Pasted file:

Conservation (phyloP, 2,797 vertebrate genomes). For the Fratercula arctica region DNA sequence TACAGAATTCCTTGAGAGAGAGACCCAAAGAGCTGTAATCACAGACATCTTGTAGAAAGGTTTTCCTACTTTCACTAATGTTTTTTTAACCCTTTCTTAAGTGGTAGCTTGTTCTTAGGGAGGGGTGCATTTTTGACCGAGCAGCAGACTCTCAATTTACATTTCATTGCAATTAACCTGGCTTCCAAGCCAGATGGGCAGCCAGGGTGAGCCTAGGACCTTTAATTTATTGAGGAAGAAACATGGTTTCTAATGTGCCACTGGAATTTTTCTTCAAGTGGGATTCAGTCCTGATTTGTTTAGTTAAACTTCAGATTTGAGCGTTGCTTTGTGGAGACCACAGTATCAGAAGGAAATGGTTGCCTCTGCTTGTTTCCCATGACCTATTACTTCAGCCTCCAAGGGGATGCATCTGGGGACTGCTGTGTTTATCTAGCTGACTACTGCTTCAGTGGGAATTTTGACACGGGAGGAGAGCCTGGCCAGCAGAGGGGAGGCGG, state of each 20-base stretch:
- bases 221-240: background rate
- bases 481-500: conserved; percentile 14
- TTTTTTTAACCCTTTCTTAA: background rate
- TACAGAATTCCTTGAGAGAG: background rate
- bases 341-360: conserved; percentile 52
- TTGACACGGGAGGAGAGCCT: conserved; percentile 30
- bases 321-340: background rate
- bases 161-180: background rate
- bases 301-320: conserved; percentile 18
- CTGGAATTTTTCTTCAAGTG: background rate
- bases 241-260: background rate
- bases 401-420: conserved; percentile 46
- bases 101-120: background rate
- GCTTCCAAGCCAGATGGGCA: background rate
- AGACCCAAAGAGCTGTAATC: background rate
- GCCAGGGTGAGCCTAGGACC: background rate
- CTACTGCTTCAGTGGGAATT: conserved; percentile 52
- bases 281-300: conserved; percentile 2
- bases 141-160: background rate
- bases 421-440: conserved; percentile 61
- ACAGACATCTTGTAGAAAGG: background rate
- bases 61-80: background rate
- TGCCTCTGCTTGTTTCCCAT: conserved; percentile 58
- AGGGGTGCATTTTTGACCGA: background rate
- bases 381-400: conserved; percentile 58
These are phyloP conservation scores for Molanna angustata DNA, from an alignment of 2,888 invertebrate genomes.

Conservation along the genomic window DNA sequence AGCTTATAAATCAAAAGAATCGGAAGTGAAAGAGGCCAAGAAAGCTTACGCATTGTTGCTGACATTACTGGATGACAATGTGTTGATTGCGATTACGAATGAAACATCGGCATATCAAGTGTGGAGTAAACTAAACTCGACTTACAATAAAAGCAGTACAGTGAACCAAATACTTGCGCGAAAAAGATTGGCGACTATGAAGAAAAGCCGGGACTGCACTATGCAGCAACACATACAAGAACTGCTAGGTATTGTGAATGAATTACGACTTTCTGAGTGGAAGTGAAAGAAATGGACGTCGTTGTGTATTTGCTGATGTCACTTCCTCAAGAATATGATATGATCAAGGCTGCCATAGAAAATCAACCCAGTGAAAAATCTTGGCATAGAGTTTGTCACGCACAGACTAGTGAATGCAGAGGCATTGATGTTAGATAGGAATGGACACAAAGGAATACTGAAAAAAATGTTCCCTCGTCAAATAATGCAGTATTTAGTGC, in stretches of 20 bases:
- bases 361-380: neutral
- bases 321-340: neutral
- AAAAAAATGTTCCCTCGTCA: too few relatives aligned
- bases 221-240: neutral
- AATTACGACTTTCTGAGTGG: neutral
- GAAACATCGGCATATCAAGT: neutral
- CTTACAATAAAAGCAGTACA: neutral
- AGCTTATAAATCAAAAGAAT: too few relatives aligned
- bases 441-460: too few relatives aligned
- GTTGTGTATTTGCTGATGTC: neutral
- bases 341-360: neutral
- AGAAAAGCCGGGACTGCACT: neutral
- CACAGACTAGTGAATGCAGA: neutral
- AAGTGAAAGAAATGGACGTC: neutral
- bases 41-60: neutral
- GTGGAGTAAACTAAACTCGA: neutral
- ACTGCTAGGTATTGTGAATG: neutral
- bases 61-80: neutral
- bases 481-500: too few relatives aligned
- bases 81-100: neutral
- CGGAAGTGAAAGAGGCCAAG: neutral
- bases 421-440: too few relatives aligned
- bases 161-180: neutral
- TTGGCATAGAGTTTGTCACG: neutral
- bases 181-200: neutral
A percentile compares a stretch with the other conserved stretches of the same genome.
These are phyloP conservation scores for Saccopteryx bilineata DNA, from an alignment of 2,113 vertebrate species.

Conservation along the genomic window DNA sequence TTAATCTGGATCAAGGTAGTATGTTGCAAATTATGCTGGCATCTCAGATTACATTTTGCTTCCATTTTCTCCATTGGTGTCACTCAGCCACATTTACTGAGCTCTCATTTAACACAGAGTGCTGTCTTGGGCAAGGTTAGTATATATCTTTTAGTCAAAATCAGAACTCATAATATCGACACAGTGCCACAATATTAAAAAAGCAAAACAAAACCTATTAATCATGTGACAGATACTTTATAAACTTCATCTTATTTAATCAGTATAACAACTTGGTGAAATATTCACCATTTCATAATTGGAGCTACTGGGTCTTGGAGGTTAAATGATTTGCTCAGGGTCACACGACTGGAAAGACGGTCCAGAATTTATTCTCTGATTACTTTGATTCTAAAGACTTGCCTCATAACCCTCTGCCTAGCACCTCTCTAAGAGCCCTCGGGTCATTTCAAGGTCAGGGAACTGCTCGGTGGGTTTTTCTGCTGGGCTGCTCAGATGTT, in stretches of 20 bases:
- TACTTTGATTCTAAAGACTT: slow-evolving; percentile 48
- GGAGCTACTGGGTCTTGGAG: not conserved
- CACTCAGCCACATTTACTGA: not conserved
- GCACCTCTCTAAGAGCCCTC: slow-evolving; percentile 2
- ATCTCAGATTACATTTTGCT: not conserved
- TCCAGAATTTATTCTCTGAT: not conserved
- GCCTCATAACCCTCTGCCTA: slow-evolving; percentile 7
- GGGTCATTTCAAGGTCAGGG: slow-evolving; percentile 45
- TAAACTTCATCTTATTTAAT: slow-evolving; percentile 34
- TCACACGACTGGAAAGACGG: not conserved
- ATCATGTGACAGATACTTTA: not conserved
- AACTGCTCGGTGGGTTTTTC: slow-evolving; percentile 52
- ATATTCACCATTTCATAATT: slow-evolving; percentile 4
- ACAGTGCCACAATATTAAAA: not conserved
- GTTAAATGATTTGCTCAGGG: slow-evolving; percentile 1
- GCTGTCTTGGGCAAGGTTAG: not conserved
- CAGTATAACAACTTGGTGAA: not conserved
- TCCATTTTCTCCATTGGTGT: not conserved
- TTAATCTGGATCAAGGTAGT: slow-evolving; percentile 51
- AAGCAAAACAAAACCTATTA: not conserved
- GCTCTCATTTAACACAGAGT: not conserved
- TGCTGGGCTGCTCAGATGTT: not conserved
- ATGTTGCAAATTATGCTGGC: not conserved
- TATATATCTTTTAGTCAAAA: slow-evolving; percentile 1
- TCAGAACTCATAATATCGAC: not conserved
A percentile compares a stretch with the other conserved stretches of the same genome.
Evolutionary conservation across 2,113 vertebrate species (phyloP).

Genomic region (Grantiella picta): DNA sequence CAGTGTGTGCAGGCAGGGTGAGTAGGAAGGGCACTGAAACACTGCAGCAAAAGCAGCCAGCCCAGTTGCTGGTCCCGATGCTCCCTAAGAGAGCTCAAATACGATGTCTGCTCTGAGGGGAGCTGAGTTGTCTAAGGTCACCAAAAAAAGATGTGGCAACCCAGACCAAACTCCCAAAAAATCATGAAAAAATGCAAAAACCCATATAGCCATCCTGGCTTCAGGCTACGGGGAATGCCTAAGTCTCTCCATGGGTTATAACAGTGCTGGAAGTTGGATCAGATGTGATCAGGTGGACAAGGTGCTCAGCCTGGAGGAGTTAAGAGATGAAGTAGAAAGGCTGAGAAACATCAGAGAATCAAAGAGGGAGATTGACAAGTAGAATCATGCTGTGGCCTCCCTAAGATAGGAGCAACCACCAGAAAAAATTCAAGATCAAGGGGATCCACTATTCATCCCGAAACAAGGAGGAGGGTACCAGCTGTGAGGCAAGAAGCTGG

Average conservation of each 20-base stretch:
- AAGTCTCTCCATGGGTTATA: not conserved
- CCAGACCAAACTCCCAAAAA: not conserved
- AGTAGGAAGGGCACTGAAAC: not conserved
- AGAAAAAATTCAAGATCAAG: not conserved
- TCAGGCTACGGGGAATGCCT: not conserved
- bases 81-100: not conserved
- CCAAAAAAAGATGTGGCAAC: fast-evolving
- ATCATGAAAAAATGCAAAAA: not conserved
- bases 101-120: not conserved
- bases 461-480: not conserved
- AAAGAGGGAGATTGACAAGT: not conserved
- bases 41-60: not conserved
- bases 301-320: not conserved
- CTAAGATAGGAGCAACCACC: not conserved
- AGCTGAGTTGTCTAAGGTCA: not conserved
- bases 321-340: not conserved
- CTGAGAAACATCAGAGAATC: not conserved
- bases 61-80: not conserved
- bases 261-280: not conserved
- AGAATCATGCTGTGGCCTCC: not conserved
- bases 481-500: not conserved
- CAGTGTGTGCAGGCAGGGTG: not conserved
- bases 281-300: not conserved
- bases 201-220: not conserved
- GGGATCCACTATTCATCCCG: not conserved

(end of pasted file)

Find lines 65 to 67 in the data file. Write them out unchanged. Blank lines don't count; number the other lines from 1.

- TAAACTTCATCTTATTTAAT: slow-evolving; percentile 34
- TCACACGACTGGAAAGACGG: not conserved
- ATCATGTGACAGATACTTTA: not conserved